Tonawanda News

October 26, 2012

Opera-Lytes brings Gilbert & Sullivan to local schools

By Jill Keppeler
The Tonawanda News

NORTH TONAWANDA — On Halloween, there may not be any phantoms at the Riviera Theatre — but there will be opera.

On Wednesday, more than 800 local students will visit the theater for Opera-Lytes’ presentation of the W.S. Gilbert and Arthur Sullivan operetta “The Sorcerer,” the culmination of a program that brought members of the group into their classrooms to teach them about opera, its background and history.

Paul Waara, Opera-Lytes music director, said that this was the first year of the outreach program, something the group hopes to expand in the future.

“As a board, we’ve committed our group to not only sharing opera with the community, but we’re very deeply committed to this educational program,” he said. “Opera does have a lot that it can offer audiences. Gilbert and Sullivan in particular have a very witty libretto, plays on words, a lot of political satire ...



• WHAT: Gilbert and Sullivan's "The Sorcerer"

• WHEN: 2:30 and 8 p.m. Saturday and 2:30 p.m. Sunday (School matinee will take place at 10 p.m. Wednesday)

• WHERE: The Riviera Theatre, 67 Webster St., North Tonawanda

• TICKETS: Can be purchased at the Riviera box office, by calling 692-2413 or online at


“Music and theater in general are something that should be shared with the community. We’re very interested in making that happen.”

The comic operetta is a Victorian-era tale of a young aristocrat who believes marriage “is the cure for every ill” and hires the sorcerer of the title to make that dream become a reality, with disastrous (and typically Gilbert-and-Sullivan) results. 

In conjunction with the school visits, Deborah Jasinski, a North Tonawanda resident and retired music teacher, and Waara created a resource manual for teachers offering information about the characters and plot of “The Sorcerer,” the background of Gilbert and Sullivan, the time period in which the operetta is set, a vocabulary list and classroom questions and activities for both before and after the show.

Jasinski and fellow teaching artist Sara Kovacsi visited St. Andrew’s Country Day School and St. Amelia’s School in the Town of Tonawanda, Kenmore East High School, St. Gregory the Great School in Williamsville, South Side Elementary School No. 93 in Buffalo, Enterprise Charter School and Holland High School, all of which will be sending students to the Wednesday performance.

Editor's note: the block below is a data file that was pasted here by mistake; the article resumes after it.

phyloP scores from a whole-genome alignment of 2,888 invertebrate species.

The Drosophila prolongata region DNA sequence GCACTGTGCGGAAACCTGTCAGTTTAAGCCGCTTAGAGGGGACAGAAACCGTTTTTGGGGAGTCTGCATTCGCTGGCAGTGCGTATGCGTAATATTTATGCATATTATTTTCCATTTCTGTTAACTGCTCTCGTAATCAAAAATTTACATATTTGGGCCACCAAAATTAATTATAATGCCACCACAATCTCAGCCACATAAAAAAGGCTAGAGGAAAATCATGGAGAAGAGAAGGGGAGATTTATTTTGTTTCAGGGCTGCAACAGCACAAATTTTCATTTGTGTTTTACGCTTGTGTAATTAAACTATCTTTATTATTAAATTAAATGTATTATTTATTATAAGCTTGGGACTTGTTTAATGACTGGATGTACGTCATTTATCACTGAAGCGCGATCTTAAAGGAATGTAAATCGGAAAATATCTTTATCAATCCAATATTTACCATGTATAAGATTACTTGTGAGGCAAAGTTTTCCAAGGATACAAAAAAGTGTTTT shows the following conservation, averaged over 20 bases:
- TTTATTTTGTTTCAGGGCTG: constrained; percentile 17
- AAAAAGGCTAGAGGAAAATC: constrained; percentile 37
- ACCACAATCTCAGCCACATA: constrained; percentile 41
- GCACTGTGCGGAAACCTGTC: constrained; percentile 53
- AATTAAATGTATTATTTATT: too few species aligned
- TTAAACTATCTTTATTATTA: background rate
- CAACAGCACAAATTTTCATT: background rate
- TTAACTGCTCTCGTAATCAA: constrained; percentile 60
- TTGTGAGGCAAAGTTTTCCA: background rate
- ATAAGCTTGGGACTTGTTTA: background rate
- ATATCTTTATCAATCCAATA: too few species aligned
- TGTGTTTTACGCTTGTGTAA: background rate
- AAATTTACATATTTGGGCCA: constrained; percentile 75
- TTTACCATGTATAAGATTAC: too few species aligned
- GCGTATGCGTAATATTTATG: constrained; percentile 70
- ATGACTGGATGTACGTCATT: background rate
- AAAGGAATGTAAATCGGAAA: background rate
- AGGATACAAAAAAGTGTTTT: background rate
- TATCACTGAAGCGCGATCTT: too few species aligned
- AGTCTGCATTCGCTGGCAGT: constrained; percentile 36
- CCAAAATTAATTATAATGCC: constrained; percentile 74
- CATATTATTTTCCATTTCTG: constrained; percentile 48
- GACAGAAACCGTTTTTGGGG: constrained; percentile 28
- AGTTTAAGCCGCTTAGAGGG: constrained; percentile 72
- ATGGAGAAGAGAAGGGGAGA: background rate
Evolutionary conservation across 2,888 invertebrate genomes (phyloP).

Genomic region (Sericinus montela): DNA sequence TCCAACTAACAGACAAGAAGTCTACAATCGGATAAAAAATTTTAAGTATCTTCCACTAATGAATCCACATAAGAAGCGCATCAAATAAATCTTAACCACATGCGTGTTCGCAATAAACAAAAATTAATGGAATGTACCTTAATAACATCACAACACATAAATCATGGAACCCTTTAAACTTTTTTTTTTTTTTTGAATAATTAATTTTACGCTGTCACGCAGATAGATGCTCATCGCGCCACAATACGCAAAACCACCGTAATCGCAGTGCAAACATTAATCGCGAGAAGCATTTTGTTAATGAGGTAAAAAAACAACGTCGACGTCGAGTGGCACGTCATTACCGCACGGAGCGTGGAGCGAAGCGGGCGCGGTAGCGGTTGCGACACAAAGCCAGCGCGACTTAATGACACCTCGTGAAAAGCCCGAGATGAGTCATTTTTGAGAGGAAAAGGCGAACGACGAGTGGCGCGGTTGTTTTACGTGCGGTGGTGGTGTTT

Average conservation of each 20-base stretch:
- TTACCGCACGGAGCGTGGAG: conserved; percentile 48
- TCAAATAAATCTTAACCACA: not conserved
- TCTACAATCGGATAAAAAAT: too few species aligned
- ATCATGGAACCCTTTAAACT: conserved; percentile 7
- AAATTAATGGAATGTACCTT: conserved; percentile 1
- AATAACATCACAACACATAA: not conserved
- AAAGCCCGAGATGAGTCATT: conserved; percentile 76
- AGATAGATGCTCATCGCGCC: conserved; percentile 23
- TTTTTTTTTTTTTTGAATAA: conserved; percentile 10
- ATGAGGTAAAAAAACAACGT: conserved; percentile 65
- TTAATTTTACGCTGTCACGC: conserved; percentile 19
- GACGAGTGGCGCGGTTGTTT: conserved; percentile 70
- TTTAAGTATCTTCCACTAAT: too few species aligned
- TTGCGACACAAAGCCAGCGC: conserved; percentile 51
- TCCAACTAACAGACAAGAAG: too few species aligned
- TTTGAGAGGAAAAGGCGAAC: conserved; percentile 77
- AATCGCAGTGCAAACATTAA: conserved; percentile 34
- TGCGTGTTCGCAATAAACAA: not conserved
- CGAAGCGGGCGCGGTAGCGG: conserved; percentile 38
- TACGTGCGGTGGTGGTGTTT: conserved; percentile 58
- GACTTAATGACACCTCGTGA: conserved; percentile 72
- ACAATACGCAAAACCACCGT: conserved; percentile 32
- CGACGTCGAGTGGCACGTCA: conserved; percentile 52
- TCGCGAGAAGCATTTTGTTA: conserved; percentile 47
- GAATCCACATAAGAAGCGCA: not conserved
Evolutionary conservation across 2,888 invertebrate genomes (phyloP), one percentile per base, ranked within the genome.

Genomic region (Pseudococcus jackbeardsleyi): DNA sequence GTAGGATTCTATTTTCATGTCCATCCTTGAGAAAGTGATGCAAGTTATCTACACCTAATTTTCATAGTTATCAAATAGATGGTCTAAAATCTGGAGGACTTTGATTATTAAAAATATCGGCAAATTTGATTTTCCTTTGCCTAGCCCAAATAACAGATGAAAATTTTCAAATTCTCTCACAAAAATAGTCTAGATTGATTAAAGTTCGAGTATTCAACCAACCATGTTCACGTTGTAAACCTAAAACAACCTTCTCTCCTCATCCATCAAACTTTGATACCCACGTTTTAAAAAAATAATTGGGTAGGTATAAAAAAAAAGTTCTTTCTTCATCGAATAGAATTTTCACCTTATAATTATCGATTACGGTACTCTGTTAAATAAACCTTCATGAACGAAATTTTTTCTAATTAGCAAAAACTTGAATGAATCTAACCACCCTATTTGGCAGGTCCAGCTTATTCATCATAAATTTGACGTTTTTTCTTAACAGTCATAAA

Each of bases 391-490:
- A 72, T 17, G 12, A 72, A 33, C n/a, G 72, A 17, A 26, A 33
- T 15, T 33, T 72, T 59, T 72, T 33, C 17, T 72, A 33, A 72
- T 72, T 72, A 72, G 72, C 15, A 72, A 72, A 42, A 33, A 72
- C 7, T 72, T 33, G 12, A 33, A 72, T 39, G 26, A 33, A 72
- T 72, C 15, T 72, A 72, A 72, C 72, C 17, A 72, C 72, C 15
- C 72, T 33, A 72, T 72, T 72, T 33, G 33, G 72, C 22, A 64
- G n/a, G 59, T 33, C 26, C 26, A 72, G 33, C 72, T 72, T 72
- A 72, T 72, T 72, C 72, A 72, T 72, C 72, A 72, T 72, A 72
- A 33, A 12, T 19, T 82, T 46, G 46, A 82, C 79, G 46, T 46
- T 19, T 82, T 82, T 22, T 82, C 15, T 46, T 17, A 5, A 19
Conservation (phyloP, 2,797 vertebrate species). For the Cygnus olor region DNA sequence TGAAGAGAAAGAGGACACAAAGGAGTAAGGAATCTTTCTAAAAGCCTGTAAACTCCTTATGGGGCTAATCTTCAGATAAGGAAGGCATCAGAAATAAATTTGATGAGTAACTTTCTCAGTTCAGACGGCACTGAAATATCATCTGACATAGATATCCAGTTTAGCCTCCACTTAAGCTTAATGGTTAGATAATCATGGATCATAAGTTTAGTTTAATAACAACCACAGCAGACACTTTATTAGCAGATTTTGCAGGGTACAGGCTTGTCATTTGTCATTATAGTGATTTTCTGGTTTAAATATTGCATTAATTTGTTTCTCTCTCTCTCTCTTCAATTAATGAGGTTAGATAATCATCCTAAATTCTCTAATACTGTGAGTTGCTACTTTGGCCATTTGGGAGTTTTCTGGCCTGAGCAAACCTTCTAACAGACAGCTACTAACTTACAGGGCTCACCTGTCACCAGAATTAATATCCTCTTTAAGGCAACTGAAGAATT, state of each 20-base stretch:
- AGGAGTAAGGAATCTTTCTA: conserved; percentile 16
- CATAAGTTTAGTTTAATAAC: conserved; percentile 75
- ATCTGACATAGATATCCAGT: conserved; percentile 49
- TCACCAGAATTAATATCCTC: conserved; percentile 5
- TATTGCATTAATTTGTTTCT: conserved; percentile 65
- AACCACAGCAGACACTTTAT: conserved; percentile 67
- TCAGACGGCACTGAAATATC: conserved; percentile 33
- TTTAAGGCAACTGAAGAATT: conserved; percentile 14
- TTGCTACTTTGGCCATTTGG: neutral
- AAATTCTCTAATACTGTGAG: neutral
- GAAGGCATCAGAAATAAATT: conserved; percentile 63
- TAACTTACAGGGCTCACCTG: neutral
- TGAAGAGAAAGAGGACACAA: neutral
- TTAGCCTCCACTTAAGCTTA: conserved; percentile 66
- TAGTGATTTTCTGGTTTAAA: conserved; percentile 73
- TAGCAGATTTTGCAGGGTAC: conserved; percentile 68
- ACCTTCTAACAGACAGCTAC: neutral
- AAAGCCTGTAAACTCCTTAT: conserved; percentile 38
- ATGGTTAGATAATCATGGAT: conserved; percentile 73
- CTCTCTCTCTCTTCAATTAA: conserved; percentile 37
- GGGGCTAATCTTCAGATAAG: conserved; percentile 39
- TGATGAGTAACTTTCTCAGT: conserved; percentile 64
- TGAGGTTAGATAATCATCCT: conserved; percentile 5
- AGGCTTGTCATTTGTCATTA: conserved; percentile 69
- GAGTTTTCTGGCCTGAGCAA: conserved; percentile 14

“The whole idea is that a prepared audience is a good audience,” said Jasinski, who also plays Lady Sangazure in the production. “The more they know, the more they’ll get out of it. And what better way to prepare than to have a character come in?”

The artists presented lessons in the background and history of the opera, character development and rhyming schemes, and took a look at tongue-twisters (and demonstrated in the form of one of Gilbert and Sullivan’s classic “patter songs” — in this case, “My Name is John Wellington Wells” from “The Sorcerer”).

Jasinksi said it’s all to give students a chance to open their minds to something they might otherwise not experience.

“To me, the magic of live theater is something irreplaceable,” she said during a recent visit to St. Andrew’s. “They’re so used to everything being virtual. This is all using your imagination, the sets, the lights ... all the aspects of live theater. To me, that is the greatest thing. They’re pretty responsive to it.”

They’re not the only ones. St. Andrew’s teacher Mark Kobel said he’s looking forward to the performance as much as the students are.

“They get into a groove on the kind of video games they like, the TV shows they watch, but nobody ever shows them something different,” he said. “I’m hoping this is something that makes them listen. ... I’m just trying to get them exposed to more things that are great in our society, and opera isn’t a bad thing. 

“It’ll be an learning experience for all of us. That’s what I’m hoping for.”

For their part, students at St. Andrew’s said they were both surprised at the lessons and had a lot of fun with them.

Fifth-grader Liliana Dietz said it wasn’t quite what she expected.

“I learned that opera is more than just singing in very high-pitched tones,” she said.

In addition to the Halloween performance, public performances of “The Sorcerer” will take place Saturday and Sunday at the theater. For tickets or more information, call 692-2413 or visit